Search

Search form

Logo of Phnom Penh Post newspaper Phnom Penh Post - Protesters again fill streets

Protesters again fill streets

A Boeung Kak lake protester shouts through a loudspeaker at a protest in front of Phnom Penh’s National Assembly
A Boeung Kak lake protester shouts through a loudspeaker at a protest in front of Phnom Penh’s National Assembly yesterday, demanding extra compensation for the land they were evicted from. It was one of a growing number of protests in the capital this week. Vireak Mai

Protesters again fill streets

Any hopes the ruling party might have entertained that a political deal with the opposition signed almost a month ago would help to defuse societal tensions would have faded yesterday, with three separate protests taking place across the city.

Rights groups say demonstrations have been on the rise in recent weeks, while Phnom Penh deputy police chief Chuon Narin described the current protest situation as “very messy”, though he said authorities were largely refraining from cracking down.

More than 200 Kampong Speu villagers rallied outside ANZ Royal bank offices yesterday, demanding compensation for alleged land grabbing perpetuated by sugar tycoon Ly Yong Phat, who financed his agro-concessions with loans from the bank.

Village representatives said the bank reiterated its position that affected families would have to deal with Yong Phat’s Phnom Penh Sugar directly, because its dealings with the firm had concluded.

Efforts by a few hundred workers from Xin Chang Xin garment factory in Russey Keo district to claim money they say is owed to them were similarly unsuccessful after a march to the Ministry of Labour.

“We will burn tyres in front of the factory tomorrow and then walk to Prime Minister Hun Sen’s house to ask him for help, because we have lost hope in the Labour Ministry,” said Neak Norm, vice president of the Workers Union Federation.

A group of Boueng Kak lake evictees also took to the streets yesterday, protesting outside the National Assembly to ask for further restitution from City Hall and private developer Shukaku Inc.

Yesterday’s demonstrations follow a raft of others in recent weeks by groups including Kampuchea Krom nationalists, families affected by an Asian Development Bank-funded railway rehabilitation project, youth groups and factory workers.

Provincial communities embroiled in land disputes have also marched to the city, such as villagers from Lor Peang commune in Kampong Chhnang and Snuol district in Kratie.

After being blocked several times by authorities on their way to Phnom Penh, including being physically attacked and having three of their group arrested, 70 Lor Peang villagers involved in a dispute with KDC International are now staying with Boeung Kak lake community members.

A villager from Kampong Speu is escorted from an ANZ bank branch during a protest in Phnom Penh
A villager from Kampong Speu is escorted from an ANZ bank branch during a protest in Phnom Penh yesterday where villagers demanded compensation. Pha Lina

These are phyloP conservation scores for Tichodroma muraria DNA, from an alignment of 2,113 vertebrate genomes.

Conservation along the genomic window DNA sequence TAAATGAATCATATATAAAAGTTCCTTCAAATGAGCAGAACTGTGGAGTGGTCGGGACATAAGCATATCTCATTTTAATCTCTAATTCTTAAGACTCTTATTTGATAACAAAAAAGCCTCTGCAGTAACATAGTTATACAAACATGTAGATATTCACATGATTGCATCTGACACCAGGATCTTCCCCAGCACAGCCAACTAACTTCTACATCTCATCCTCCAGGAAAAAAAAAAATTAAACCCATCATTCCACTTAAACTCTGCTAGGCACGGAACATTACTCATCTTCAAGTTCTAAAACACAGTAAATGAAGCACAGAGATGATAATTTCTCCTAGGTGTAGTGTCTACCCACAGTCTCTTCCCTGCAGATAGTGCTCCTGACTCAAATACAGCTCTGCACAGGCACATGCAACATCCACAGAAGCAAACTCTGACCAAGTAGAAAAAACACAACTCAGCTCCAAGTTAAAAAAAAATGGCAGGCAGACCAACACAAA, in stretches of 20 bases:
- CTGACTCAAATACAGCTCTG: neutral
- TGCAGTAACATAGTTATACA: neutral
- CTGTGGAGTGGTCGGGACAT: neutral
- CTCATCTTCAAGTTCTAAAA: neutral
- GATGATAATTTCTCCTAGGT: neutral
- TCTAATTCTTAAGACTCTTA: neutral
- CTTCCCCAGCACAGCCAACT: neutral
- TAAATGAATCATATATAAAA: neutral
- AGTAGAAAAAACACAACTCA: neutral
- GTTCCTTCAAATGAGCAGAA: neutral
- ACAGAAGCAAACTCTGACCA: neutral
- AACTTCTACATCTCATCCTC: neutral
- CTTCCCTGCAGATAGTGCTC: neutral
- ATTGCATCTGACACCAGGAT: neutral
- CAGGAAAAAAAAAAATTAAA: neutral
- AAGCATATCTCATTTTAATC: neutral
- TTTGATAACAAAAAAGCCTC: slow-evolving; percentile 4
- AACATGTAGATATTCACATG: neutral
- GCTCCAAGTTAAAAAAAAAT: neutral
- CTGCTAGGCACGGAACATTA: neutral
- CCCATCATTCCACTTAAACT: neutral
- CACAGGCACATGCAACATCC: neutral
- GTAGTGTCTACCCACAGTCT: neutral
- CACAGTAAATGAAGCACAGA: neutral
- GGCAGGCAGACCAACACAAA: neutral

Visiting them yesterday, opposition leader Sam Rainsy decried the actions of KDC – owned by Chea Keng, the wife of Minister of Industry, Mines and Energy Suy Sem – as “cowardly, cruel and vulgar”.

Neither Keng nor Sem could be reached yesterday.

Nay Vanda, deputy head of human rights at watchdog Adhoc, said it was clear that the end of political deadlock would not end protests.

“It will not stop; it will only increase more and more.”

RECOMMENDED STORIES

  • Breaking: PM says prominent human rights NGO ‘must close’

    Prime Minister Hun Sen has instructed the Interior Ministry to investigate the Cambodian Center for Human Rights (CCHR) and potentially close it “because they follow foreigners”, appearing to link the rights group to the opposition Cambodia National Rescue Party's purported “revolution”. The CNRP - the

  • PM warns party of complacency in leaked audio

    Two leaked audio tapes, purportedly of Prime Minister Hun Sen speaking candidly to senior officials, appear to hint at insecurities within the ruling party over the controversial dissolution of the country’s main opposition, with the premier warning that the party’s “struggle” didn’t

  • Government approves plan to relocate Phnom Penh’s airport

    The government has signed off on a proposal to build a new airport to serve Phnom Penh and has earmarked land in Kandal province for the $1.5 billion project. A new international airport to replace the existing Phnom Penh International Airport will be constructed on partially

  • Music festival promises big stage, has even bigger hopes

    With a line-up of local and international artists, and a massive outdoor venue booked on Koh Pich, or Diamond Island, Saturday’s Diamond Moon Festival is aiming to showcase contemporary musical and artistic talents at a scale rarely seen in the Kingdom. [img] But the